As Zynga struggles continues, CEO steps down
NEW YORK — Zynga Inc.’s CEO, Mark Pincus, is stepping down to be replaced by Don Mattrick, the head of Microsoft’s Xbox business, as the troubled online game company looks to revive its business and stalled stock price.
The maker of “FarmVille” and other games said Monday that Pincus, who founded Zynga in 2007, will stay on as chairman and chief product officer. Mattrick, 49, has served as the president of Microsoft’s entertainment business, which includes the Xbox, since 2010. He’s been with Microsoft for six years.
Zynga’s stock is down sharply since the company’s 2011 initial public offering at $10 per share. Its games have waned in popularity and it announced in June that it was cutting 520 jobs, or about 18 percent of its workforce, to save money.
In June 2012, Zynga had about 215 employees in Austin; the company said at the time that Austin was its largest satellite branch in the U.S. But last October the company announced layoffs, including reportedly more than 100 in Austin. The company also this year said it would close its downtown Austin office, but kept open its North Austin location.
Stocks advance as stimulus concerns fade
NEW YORK — It appears investors have stopped worrying about the Federal Reserve. At least for now.
Stocks rose on Wall Street Monday as investors judged that the economy still isn’t growing fast enough for the central bank to cut back on its stimulus program. U.S. manufacturing grew modestly in June after a pickup in new orders and stronger production, according to a private survey.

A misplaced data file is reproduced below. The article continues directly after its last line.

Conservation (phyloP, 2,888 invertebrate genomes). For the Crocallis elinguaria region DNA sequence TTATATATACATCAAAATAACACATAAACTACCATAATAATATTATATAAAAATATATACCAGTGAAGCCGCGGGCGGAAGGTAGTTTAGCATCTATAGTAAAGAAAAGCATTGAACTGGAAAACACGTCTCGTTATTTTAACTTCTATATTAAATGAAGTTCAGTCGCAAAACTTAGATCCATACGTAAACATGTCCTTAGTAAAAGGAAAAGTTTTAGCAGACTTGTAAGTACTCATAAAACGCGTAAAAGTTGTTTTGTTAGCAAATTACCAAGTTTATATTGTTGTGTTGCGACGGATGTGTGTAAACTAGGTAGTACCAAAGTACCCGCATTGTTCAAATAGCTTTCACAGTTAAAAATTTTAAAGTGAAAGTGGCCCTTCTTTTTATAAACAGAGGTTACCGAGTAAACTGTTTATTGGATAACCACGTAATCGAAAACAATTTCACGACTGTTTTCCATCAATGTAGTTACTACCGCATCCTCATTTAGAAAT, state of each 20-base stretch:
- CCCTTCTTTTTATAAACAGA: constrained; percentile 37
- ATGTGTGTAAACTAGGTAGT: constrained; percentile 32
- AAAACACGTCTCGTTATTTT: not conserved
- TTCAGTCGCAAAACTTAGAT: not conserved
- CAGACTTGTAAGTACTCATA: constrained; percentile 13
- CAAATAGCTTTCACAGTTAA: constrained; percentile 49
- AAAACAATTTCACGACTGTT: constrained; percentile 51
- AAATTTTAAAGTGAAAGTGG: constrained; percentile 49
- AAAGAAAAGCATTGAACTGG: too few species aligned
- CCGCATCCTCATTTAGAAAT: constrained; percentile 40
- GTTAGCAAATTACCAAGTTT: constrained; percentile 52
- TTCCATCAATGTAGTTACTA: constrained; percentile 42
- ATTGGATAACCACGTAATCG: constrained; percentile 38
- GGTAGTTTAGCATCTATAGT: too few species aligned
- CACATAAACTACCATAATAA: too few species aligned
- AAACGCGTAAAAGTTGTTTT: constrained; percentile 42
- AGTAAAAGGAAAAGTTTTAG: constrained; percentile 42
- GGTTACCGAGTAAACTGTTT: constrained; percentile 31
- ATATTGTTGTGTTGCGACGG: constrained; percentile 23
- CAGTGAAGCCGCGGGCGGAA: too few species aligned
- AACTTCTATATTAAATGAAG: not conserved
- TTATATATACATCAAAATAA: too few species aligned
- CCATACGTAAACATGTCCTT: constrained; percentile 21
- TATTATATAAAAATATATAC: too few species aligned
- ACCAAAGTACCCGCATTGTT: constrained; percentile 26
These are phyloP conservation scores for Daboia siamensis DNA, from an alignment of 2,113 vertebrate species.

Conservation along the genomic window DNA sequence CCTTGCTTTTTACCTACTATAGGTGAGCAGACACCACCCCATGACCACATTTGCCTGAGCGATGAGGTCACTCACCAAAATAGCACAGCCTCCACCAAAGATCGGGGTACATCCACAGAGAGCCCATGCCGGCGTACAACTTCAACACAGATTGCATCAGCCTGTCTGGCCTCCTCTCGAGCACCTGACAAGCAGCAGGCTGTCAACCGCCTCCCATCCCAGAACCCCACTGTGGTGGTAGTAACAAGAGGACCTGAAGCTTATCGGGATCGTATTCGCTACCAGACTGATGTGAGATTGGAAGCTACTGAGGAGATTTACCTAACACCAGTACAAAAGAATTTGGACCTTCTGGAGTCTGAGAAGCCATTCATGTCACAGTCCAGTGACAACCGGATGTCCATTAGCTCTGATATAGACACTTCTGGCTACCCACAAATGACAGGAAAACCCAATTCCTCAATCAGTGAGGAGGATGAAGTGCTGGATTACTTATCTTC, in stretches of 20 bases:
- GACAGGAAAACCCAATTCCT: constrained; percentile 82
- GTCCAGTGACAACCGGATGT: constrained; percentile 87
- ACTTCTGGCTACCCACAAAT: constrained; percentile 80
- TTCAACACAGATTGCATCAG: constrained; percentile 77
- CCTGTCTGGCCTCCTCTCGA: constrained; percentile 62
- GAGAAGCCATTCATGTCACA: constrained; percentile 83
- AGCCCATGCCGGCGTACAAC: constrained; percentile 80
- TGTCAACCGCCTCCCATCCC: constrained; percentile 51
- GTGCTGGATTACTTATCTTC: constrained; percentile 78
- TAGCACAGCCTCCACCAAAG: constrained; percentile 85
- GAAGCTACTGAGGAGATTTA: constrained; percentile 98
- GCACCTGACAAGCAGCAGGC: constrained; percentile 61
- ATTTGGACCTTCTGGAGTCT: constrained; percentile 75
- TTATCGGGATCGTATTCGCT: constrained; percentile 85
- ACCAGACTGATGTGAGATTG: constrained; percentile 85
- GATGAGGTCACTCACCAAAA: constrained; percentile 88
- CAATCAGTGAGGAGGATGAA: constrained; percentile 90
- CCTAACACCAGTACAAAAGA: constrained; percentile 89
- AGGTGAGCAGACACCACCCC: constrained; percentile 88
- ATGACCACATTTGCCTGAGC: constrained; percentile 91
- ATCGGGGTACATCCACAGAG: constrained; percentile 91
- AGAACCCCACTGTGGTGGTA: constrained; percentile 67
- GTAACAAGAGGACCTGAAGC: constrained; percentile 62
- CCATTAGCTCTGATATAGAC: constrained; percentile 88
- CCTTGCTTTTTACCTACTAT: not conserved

The Dow Jones industrial average gained 65.36 points, or 0.4 percent, to 14,974. The S&P 500 index rose 8.68 points, or 0.54 percent, to 1,614. The Nasdaq rose 31.24 points, or 0.9 percent, to 3,434.
Grant to aid outreach effort for dropouts
A new Austin-area effort to reach young residents who have dropped out of both school and the workforce will receive a $100,000 grant from the Aspen Institute to help plan and set up the initial infrastructure for the initiative.
The grant is one of 21 awards distributed nationwide by the institute’s Opportunity Youth Incentive Fund, which was created to support programs that reach youth from 16 to 24 years old and bring them back into school or work.
The local funding will go help set up the nascent Austin Opportunity Youth Collaborative, a program that brings together a consortium of local youth, education and workforce agencies and organizations.
According to estimates posted online by the Ready by 21 Coalition of Central Texas, Travis County is home to about 6,000 youth between 16 and 24 years old who are neither enrolled in school nor participating in the labor market.
“While currently disengaged, these youth are a valuable and capable component of our region’s human capital and their success is vital to the continued growth and success of our community as a whole,” said Alan Miller, executive director of Workforce Solutions Capital Area, which will administer the grant.
Barton Creek Resort & Spa adds ‘Omni’ to name
The new owner of Barton Creek Resort & Spa has now given the resort a new name. Dallas-based Omni Hotels & Resorts said Monday that it is rebranding the resort as the Omni Barton Creek Resort & Spa.
The Austin-area resort, at 8212 Barton Club Drive, has 312 rooms, four golf courses and a recently renovated spa. Omni officials previously said that beyond the new name, no other changes are planned for the resort in the immediate future.